For the past decade, the pharma industry has been working to overcome what many called a “crisis” in R&D productivity. Today, signs indicate that the tide may be turning: Sponsors are realizing efficiencies, accelerating product development, and improving their patient focus. These gains are, in large part, stemming from a more integrated approach to R&D that incorporates new skills, practices, technologies, and info. Interestingly, many of the innovations are actually familiar to the commercial side of the business—in fact, they dovetail with marketing’s objectives and expertise.
In order to better partner with sponsors undergoing this transformation, progressive contract research organizations (CROs) are moving toward more integrated business models themselves and offering broader, end-to-end services. They’re generating innovation organically as well as partnering with leaders outside of the pharma sector to apply their experience, technologies, and information in new ways. (No provider can be expected to innovate across the breadth of services and technologies that can be brought to bear on improving clinical development.)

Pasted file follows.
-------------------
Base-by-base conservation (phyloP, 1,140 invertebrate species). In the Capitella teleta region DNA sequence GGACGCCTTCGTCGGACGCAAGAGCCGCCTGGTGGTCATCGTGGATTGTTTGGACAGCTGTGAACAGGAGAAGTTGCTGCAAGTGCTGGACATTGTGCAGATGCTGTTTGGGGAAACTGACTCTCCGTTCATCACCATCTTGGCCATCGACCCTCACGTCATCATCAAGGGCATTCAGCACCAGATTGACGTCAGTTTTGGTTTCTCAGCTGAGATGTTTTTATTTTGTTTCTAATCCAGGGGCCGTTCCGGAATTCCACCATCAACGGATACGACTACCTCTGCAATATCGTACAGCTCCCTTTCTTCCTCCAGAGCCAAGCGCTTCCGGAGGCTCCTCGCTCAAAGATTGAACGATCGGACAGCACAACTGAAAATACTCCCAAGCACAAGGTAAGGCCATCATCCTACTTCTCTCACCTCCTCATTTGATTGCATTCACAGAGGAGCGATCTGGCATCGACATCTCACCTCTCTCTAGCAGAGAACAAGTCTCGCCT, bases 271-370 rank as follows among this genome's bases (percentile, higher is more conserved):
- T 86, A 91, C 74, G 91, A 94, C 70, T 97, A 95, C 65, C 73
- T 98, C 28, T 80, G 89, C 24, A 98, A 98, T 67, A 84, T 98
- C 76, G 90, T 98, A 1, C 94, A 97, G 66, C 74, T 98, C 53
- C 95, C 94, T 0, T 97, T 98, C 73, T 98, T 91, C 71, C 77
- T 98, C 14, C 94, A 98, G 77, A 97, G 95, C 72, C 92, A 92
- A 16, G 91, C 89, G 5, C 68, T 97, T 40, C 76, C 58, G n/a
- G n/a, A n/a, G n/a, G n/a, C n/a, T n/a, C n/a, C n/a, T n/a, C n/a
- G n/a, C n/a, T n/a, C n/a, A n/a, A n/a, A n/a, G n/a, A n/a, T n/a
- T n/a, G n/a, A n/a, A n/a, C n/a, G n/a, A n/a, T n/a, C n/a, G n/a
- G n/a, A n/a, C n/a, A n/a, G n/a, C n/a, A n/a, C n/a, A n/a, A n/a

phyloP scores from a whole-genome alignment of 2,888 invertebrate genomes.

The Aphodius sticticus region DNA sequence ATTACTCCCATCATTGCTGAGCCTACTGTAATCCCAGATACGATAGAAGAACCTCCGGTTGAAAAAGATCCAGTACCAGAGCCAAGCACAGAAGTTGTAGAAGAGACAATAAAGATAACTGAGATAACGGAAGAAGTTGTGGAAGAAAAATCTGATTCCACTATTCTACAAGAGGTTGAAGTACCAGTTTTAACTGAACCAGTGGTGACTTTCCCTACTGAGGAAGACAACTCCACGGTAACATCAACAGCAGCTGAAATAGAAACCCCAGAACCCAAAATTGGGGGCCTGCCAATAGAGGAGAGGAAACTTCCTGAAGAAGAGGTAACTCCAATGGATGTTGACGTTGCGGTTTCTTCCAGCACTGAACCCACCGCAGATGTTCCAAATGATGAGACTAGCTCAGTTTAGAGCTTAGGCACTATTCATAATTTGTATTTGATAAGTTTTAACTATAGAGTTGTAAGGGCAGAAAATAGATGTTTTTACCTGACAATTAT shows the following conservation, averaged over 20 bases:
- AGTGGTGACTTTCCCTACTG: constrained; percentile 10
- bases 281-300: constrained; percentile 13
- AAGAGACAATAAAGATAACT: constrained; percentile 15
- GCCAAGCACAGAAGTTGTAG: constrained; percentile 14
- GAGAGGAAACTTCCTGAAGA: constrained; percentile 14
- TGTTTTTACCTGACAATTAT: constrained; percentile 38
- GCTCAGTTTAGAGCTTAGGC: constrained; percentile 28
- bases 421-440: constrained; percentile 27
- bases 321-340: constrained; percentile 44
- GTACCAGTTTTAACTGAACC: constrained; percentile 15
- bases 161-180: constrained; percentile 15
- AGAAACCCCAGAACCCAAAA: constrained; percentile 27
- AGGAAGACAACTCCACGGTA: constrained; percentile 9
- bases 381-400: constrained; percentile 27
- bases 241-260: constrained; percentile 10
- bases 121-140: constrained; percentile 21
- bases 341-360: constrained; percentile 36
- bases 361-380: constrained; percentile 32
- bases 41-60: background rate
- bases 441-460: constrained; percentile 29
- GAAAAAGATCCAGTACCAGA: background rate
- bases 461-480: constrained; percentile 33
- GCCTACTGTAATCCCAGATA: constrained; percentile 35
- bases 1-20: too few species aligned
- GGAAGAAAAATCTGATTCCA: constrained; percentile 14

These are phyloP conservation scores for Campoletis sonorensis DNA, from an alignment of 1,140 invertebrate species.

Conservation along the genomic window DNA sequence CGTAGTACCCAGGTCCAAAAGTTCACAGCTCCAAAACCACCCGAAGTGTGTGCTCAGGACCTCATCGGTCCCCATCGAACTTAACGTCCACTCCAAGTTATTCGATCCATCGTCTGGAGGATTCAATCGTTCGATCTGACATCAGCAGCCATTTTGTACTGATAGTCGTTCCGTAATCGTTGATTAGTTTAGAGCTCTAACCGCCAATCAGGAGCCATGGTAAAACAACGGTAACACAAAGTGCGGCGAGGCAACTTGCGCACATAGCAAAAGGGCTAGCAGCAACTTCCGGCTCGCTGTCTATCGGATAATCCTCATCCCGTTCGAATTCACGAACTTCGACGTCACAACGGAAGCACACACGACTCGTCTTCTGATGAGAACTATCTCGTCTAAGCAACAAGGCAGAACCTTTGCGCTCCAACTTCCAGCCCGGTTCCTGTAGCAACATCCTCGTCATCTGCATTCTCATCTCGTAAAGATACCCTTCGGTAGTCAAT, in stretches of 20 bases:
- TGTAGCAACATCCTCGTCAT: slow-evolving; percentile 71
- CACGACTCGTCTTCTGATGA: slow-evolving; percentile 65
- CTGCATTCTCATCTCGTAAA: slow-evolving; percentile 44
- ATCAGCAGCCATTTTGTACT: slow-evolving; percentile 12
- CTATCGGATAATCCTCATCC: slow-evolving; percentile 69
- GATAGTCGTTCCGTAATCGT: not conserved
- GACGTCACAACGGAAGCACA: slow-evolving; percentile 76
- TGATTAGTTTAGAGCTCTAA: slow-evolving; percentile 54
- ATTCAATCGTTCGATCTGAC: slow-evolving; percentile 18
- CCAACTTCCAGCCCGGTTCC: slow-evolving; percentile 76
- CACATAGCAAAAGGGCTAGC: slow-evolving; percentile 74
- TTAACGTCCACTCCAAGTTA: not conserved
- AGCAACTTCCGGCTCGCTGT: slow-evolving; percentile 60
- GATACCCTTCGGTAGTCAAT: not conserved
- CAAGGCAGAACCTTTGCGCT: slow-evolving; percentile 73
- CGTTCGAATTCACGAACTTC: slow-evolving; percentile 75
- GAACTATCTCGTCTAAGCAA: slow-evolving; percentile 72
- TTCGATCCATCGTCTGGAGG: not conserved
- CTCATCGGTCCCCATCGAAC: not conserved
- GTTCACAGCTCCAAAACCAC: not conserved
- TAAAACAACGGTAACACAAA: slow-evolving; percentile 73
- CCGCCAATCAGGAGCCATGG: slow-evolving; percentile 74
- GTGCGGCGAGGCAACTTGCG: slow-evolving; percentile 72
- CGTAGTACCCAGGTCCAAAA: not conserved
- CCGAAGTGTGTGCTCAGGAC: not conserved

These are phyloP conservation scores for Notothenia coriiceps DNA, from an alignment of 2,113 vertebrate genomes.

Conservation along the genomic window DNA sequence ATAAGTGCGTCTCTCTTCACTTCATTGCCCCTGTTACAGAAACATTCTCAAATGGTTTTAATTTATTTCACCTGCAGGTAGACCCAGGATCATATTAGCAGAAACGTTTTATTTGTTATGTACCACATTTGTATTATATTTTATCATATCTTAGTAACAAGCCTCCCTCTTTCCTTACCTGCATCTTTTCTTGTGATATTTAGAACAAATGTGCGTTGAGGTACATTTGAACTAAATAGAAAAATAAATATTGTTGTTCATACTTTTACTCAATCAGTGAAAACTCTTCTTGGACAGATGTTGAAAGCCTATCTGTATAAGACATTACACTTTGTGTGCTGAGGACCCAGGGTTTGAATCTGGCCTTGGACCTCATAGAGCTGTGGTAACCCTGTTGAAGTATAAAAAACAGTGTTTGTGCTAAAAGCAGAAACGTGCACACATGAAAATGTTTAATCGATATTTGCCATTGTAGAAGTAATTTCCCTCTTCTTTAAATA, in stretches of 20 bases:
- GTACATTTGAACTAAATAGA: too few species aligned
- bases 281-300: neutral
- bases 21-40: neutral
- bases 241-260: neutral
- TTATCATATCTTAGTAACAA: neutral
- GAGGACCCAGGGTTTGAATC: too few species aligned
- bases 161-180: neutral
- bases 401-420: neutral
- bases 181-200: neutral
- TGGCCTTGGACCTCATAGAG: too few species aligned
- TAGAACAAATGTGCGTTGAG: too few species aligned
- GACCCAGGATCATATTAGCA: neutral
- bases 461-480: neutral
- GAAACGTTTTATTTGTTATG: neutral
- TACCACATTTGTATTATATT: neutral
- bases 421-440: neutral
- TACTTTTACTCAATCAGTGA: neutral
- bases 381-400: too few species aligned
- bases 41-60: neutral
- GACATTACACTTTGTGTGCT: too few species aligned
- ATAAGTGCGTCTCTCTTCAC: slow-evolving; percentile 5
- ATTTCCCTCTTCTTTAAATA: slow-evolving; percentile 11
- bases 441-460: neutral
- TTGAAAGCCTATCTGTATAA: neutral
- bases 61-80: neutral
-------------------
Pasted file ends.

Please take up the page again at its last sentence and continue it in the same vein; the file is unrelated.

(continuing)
The CROs on the leading edge of this transformation are helping sponsors:
Bridge the gap between clinical and commercial functions, throughout the product lifecycle. By infusing insights from the marketplace in the form of real-world data into the development process, companies can better align their development efforts with unmet patient needs and accelerate time to market with the right evidence package. In the post-marketing realm, collecting more data on real patients in a real-world setting is becoming the new mandate.
Employ direct-to-patient strategies that treat patients as partners. Digital platforms and applications are key to this movement—they’re helping to improve enrollment efficiency, to strengthen patient communication/engagement, and to make participation more convenient for patients. Indeed, mHealth technologies are introducing an era of “the digital patient.”
Brand clinical trials in ways that extend to commercialization. In patient-centric R&D models—especially ones focused on rare conditions—sponsors can build communities of advocacy among patients so that their affinity for the company/products are established earlier in the product lifecycle.
As sponsors rethink the traditional approach to R&D, they should look for CRO partners on a similar path. CROs capable of accommodating a more efficient approach to R&D will be fluent in generating, using, and communicating real-world evidence. They will also be broadening their scope of expertise and investing in technological advances—often from other business sectors. They will be “pragmatic innovators” who embrace innovation in every aspect. By baking innovation into their business model (rather than treating it as a point-in-time solution), they can readily push concepts for improving efficiency and effectiveness into broad-scale use.